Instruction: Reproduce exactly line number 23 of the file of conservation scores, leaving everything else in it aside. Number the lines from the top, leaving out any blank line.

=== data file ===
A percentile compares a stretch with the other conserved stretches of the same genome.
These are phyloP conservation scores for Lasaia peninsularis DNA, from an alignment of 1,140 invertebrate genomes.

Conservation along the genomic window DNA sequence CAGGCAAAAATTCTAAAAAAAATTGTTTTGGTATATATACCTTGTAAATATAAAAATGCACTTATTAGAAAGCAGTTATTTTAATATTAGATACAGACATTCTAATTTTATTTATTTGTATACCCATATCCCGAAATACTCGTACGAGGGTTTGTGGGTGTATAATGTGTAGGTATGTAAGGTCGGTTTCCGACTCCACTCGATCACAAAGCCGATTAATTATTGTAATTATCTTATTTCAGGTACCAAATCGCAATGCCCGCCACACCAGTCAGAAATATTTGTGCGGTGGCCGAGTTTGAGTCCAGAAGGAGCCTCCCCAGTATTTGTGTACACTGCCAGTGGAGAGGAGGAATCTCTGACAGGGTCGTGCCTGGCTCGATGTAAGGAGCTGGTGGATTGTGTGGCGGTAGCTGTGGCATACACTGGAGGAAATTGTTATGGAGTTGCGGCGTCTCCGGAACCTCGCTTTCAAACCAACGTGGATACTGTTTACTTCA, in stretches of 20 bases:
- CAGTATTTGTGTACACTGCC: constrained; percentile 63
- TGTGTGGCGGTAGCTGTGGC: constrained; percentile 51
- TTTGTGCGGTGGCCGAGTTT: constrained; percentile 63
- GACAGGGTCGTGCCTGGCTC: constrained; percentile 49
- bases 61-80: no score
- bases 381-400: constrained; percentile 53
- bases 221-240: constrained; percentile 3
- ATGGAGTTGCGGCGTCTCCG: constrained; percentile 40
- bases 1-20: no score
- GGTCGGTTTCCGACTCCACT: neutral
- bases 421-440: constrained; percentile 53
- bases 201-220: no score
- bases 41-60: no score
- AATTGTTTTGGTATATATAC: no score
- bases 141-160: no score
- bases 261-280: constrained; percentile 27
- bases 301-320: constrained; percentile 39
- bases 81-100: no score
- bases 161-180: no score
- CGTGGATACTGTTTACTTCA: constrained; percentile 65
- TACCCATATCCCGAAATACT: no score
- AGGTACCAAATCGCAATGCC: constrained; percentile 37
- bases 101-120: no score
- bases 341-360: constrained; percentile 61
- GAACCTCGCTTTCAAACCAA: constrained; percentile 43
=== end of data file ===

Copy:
- CGTGGATACTGTTTACTTCA: constrained; percentile 65